Oct 15, 2021 - Energy & Environment

White House vows to treat climate change as "systemic" financial risk

Family wading through flood waters after Hurricane Nicholas landed in Galveston, Texas on September 14, 2021

Zailey Segura, Zavery Segura and their mother Karen Smith wade through flood waters while walking to the childrens fathers house after Hurricane Nicholas landed in Galveston, Texas on September 14, 2021. Photo: Mark Felix for The Washington Post via Getty Images)

A new White House report released Friday morning says climate change poses "systemic risks" to the U.S. financial system, and presents a "roadmap" to building a "climate-resilient" economy.

Why it matters: Top aides emphasized that framing to promote wide-ranging moves that will weave climate risk into many agencies' new policies and regulations.

Driving the news: The roadmap describes a series of existing and upcoming efforts, including ...

  • White House plans to consider the effects of climate change in long term budget forecasts.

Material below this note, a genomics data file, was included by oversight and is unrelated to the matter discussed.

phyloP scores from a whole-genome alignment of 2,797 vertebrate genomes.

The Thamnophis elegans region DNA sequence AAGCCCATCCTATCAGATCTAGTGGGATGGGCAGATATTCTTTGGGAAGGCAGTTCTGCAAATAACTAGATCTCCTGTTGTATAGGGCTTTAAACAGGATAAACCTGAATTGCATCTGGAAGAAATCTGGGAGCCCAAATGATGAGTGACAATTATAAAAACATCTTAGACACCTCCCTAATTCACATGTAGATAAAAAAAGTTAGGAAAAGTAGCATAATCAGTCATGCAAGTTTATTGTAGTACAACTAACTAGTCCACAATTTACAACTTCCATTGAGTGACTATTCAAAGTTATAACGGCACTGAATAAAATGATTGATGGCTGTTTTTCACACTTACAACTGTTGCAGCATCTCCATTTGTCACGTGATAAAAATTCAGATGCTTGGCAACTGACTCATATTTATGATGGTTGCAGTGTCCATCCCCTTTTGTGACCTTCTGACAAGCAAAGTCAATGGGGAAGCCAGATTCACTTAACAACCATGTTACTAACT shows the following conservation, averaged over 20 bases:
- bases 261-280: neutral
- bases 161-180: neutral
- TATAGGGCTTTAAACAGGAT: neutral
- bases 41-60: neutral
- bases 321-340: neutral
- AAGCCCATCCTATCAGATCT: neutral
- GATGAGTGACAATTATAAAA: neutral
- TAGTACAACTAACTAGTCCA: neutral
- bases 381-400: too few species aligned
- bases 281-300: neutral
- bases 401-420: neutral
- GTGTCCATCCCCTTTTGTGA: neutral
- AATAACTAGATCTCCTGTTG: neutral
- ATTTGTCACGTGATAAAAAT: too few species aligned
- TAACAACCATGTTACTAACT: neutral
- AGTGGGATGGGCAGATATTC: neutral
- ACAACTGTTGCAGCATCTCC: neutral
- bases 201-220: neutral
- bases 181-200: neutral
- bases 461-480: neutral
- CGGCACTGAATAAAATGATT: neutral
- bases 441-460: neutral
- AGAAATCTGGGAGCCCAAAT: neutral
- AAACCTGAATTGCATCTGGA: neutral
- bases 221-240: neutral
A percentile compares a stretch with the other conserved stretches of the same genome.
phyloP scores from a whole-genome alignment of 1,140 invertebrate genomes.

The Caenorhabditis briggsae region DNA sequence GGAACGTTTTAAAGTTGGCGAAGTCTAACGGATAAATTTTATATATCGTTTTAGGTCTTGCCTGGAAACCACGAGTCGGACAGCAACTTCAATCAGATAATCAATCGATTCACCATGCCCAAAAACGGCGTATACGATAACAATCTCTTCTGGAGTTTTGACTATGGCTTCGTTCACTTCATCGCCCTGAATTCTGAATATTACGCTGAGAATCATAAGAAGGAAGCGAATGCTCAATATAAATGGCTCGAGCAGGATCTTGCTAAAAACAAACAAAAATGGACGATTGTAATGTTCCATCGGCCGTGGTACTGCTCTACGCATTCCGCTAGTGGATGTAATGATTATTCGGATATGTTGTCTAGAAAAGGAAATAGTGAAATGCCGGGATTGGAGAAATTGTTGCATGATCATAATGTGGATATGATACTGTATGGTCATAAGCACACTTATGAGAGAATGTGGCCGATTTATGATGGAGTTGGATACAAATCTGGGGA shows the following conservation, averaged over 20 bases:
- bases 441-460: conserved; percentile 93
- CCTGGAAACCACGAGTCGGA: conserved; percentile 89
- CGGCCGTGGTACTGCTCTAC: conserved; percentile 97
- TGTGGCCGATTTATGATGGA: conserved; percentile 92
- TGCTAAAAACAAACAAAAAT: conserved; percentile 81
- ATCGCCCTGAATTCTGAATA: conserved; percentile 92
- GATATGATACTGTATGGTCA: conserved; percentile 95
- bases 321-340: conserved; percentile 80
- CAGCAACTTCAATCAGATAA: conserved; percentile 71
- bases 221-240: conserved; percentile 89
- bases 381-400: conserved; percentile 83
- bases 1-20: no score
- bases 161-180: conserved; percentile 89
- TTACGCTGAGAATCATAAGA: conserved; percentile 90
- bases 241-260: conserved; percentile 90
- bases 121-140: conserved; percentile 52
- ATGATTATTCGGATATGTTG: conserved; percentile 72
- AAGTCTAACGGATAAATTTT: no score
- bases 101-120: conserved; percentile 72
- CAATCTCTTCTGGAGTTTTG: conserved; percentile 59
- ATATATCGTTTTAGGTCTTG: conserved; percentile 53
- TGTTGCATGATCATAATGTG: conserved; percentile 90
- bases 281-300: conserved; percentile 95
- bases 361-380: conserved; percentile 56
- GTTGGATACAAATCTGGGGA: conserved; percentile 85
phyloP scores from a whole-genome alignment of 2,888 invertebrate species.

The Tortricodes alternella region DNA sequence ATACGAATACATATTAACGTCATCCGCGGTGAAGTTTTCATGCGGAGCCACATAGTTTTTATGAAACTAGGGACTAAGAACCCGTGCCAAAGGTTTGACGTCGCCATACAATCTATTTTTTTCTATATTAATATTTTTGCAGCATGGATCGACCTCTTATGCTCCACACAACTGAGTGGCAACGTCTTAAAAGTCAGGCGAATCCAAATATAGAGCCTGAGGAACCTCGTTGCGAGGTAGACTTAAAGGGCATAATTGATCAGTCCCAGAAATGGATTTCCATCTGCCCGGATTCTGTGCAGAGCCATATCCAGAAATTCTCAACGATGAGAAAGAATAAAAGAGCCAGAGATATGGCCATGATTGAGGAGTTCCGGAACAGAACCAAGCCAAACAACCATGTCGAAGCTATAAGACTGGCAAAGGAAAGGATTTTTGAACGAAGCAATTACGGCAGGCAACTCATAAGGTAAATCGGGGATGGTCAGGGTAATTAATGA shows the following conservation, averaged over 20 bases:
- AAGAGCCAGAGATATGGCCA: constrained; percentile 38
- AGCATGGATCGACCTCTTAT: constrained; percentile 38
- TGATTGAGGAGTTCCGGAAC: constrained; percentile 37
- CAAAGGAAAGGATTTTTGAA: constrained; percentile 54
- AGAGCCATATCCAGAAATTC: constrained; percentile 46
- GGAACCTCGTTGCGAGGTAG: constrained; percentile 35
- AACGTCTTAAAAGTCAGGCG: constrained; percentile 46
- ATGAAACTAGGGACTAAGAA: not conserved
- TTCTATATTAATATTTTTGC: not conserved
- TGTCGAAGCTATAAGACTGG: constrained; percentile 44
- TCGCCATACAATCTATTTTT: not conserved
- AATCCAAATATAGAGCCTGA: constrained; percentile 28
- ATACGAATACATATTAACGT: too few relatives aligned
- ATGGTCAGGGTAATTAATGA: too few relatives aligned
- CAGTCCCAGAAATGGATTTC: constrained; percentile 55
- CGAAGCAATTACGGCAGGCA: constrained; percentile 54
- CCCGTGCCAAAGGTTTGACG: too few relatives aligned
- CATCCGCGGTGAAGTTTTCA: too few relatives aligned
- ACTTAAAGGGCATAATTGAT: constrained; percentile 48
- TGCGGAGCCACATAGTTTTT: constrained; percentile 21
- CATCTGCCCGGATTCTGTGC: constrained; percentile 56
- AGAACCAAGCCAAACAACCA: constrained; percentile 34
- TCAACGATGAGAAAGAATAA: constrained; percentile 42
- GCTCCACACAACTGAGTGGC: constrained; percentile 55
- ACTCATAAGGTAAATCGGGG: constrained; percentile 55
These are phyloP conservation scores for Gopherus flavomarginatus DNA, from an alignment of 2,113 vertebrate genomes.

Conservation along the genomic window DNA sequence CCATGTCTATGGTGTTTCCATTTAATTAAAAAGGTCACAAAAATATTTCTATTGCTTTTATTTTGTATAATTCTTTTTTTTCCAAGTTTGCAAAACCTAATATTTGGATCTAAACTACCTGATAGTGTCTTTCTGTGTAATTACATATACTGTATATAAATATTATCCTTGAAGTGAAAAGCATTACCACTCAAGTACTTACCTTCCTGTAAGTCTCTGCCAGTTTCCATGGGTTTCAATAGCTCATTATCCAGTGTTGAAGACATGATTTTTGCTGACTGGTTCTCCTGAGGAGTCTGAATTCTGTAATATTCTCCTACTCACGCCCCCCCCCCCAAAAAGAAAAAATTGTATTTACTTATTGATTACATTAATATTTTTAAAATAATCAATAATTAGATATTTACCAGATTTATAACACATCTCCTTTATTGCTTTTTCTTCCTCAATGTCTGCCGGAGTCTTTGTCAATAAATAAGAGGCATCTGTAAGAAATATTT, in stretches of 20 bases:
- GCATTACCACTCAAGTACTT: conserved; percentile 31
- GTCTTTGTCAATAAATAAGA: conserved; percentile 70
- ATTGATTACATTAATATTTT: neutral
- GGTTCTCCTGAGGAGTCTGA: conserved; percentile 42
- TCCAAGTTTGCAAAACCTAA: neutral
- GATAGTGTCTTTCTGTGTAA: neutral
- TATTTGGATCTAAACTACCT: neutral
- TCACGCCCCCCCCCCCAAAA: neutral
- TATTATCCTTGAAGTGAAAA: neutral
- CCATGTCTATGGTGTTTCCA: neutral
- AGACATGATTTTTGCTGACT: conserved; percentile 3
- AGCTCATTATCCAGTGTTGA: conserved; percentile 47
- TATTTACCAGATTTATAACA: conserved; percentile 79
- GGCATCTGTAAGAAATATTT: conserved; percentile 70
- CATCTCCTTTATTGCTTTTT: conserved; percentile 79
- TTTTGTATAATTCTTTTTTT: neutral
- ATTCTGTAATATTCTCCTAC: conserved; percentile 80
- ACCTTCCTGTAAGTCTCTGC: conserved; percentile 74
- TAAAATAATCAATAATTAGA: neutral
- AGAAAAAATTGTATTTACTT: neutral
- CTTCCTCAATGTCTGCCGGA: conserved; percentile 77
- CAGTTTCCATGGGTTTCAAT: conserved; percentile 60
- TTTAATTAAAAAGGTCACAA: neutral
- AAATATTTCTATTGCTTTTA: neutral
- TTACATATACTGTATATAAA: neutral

• Department of Housing and Urban Development plans to weave climate risks into federally insured or guaranteed mortgages.
  • Federal Emergency Management Agency plans to revise building standards in flood zones.
  • Labor Department plans to ensure retirement fund managers can weigh climate change in investment decisions, reversing Trump-era policies.

The big picture: The report asserts that "U.S. financial markets and institutions face systemic risks from climate change." Senior officials called the conclusion significant.

  • "That term, systemic risk, carries a lot of weight," Bharat Ramamurti, deputy director at the National Economic Council, told reporters Thursday night.
  • “Its inclusion in this roadmap reflects our belief that because many financial models and investment portfolios still rely on out of date assumptions of climatic stability, climate change is already creating severe disruptions to our economic and financial system,” he said.

What we're watching: The report is among multiple analyses and strategy documents called for under a May executive order on climate-related financial risk.

  • A separate forthcoming strategy is expected to focus more heavily on federal oversight of how banks and other financial institutions address the topic.
  • The May order tasks the Treasury Department, as head of the multi-agency Financial Stability Oversight Council, with crafting analysis on improving risk disclosures and stitching climate-related financial risks into regulation and supervision.
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